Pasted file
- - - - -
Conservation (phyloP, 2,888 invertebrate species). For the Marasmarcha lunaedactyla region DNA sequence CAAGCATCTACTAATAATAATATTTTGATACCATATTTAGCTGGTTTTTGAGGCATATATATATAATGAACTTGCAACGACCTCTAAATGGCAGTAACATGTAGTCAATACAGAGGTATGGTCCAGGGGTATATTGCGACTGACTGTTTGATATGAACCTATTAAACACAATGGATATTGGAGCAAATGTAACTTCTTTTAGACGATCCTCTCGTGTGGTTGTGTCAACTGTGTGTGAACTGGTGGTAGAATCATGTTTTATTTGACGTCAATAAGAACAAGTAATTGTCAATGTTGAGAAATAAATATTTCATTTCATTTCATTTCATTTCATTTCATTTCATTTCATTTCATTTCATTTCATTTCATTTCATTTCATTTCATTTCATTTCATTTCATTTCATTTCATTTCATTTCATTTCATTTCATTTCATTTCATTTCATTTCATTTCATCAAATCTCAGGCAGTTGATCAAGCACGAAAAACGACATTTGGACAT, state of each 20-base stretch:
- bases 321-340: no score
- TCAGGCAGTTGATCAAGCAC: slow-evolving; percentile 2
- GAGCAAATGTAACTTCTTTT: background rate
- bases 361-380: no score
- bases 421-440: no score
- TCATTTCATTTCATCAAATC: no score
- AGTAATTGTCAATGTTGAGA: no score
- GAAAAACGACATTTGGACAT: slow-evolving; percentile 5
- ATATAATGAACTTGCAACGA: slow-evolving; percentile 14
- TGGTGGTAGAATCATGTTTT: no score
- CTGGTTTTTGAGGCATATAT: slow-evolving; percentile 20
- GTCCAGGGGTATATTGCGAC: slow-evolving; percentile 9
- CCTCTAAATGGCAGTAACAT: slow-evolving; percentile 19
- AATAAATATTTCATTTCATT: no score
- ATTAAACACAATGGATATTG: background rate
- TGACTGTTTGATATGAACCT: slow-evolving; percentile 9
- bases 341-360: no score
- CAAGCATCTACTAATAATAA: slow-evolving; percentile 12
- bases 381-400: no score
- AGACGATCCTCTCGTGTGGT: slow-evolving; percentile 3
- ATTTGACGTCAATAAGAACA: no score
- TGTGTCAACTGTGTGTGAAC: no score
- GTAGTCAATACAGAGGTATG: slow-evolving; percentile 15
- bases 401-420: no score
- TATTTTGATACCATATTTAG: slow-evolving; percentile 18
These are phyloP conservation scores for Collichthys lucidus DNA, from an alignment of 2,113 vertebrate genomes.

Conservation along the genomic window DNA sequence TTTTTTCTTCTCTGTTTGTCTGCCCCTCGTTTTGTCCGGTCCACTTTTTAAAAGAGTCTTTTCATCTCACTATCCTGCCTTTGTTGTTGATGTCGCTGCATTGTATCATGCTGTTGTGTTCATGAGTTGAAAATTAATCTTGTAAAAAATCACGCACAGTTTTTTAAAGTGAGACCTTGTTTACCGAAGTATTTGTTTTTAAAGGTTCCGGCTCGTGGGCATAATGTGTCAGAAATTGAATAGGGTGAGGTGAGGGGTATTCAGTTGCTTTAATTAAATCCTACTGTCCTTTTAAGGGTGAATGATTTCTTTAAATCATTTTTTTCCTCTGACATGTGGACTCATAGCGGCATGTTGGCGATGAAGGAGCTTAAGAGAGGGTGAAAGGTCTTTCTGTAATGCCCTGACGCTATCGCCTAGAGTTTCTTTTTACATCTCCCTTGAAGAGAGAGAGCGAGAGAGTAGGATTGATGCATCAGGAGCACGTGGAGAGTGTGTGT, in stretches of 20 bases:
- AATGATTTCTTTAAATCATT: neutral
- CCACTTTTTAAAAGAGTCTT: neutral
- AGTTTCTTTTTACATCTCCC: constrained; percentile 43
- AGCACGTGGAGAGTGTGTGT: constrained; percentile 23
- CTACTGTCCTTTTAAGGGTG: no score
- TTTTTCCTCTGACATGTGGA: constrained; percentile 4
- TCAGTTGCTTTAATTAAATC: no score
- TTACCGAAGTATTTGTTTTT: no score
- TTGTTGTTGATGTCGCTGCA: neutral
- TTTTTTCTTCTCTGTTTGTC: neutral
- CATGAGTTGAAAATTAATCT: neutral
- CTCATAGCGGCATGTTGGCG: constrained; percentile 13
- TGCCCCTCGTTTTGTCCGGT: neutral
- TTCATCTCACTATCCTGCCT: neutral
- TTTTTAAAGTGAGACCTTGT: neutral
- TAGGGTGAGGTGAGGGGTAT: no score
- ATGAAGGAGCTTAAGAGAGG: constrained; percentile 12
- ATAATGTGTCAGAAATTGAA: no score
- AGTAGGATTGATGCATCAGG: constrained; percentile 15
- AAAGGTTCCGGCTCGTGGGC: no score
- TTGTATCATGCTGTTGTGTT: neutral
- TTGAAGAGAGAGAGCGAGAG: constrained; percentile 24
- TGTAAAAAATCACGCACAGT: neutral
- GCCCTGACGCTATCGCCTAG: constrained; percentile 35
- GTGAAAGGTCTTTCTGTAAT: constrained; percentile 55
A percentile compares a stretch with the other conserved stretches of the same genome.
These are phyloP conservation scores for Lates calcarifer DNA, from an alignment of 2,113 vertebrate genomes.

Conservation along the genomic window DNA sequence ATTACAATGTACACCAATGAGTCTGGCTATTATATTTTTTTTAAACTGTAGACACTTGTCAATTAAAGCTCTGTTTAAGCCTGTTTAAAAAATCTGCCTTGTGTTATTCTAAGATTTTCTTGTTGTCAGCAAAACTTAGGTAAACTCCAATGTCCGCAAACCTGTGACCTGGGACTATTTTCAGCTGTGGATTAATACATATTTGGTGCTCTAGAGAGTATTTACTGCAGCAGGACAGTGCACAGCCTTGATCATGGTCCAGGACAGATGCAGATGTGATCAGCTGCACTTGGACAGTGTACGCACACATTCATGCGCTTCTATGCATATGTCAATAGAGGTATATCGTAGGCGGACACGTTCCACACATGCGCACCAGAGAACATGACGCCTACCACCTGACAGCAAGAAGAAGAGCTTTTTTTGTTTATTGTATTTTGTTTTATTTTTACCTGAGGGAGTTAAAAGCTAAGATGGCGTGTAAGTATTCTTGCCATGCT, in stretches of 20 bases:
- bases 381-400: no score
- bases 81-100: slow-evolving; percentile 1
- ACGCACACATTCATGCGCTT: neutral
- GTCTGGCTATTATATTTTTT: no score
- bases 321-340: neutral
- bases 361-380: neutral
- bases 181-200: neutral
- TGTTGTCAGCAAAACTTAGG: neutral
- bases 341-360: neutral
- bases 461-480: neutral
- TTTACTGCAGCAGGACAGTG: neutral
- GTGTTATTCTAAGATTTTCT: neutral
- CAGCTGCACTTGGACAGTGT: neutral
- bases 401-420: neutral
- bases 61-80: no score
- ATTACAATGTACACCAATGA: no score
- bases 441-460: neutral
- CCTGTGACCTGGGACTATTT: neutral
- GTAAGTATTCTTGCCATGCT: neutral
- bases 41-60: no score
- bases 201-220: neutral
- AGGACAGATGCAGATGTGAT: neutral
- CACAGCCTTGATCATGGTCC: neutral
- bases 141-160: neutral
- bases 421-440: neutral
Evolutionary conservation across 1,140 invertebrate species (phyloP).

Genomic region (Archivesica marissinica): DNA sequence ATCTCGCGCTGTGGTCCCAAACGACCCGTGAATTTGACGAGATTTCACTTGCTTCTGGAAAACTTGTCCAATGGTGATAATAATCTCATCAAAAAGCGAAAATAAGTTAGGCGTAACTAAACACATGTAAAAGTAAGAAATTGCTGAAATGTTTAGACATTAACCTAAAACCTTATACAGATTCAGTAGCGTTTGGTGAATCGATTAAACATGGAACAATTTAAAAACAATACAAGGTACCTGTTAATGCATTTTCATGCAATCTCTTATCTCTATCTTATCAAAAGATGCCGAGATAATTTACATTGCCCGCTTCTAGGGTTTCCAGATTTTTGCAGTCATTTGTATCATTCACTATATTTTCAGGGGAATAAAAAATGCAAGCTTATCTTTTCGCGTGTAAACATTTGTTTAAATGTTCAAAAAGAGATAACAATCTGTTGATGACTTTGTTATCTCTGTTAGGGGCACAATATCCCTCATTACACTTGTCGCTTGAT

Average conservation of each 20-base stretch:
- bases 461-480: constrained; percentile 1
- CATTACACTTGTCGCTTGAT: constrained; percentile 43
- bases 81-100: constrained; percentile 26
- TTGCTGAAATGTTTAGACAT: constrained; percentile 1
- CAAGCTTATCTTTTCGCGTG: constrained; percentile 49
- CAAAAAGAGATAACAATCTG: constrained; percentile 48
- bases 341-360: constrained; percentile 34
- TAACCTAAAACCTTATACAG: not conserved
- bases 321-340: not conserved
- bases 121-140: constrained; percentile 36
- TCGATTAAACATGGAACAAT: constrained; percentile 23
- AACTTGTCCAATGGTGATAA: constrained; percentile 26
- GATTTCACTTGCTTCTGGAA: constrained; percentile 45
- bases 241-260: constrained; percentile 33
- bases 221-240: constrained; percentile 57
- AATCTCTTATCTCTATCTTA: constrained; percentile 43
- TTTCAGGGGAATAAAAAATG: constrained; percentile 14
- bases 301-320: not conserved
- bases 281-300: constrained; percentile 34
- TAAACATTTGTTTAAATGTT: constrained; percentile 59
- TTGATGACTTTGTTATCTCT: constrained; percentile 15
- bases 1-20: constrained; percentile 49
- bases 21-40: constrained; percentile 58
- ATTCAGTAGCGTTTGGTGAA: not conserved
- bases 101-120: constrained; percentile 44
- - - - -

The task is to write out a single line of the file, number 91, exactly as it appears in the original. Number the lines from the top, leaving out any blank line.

- bases 341-360: constrained; percentile 34